School officials meet to discuss Durham charter school investigation

— Board members for a Durham charter school are meeting Tuesday night to discuss the trouble they are in with the state and possibly the law after reporting more than 50 students received diplomas they didn’t earn.

The State Board of Education recommended Monday that the Durham County District Attorney’s Office determine whether a criminal investigation is warranted against Kestrel Heights. The school’s board will likely respond to the call for a wider investigation during the Tuesday night meeting.

The State Board of Education has ordered the school to investigate deeper, looking into records that date back to 2008.

Executive Director of Kestrel Heights Mark Tracy said the school is cooperating and wants to do what’s right by their students and acknowledged that the wider investigation might reveal more problems.

“That is always a potential, but that is the point of an investigation and, you know, it’s hard to say at this point because we are still in the middle of it. We just got started with it in the last couple days,” he said.

Kestrel Heights’ new principal discovered the problem in July, shortly after she took the job. The school began investigating and reported the issue to the state’s Office of Charter Schools on Oct. 5.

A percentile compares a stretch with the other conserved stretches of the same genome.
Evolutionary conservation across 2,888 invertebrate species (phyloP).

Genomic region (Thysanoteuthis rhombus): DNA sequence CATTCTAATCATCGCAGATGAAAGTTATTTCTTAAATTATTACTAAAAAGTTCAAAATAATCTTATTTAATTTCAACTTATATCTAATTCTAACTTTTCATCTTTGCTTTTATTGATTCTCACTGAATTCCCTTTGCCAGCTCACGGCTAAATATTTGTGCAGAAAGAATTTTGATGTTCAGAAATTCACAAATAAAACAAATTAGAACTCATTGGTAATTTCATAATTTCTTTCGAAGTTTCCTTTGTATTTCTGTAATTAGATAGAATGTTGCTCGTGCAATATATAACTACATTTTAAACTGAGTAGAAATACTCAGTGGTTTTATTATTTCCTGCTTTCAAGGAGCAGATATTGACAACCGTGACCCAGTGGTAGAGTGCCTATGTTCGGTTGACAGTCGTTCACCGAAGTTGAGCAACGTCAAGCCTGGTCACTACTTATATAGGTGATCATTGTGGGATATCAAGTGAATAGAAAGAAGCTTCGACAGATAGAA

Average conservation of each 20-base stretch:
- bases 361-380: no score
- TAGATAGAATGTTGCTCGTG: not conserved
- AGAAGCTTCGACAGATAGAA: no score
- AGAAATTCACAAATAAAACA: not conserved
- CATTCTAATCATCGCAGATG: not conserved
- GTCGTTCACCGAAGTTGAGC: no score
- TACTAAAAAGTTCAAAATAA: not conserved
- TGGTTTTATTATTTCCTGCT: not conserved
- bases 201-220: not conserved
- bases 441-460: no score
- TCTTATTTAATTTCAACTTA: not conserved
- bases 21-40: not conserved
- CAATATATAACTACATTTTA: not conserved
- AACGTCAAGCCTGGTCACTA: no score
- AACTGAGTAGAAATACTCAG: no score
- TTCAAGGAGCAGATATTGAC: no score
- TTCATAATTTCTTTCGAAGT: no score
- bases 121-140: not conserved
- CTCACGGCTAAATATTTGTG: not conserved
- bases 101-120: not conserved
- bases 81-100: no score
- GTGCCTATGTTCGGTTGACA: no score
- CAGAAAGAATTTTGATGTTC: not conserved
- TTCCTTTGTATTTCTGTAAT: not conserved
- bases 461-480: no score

A letter from the school on Dec. 8 lays out the timeline of what happened and references a school counselor who “was unable to provide the necessary information to resolve the (students’) missing credits.” The counselor, who is not named, took a leave for medical reasons in mid-August and resigned in September.

Tracy said he believes the school has been upfront and honest once the problem was identified and will continue to be cooperative in the investigation. He said the school is making sure the investigation has minimal impact on alumni and current students.

“We are really focused on moving forward. Focusing on the students we have and our alumni, making sure we do what is right by them,” he said.

Tracy said the plan is to finish the internal investigation by Dec. 22.

A special thank you to our friends at WRAL for helping out with this post.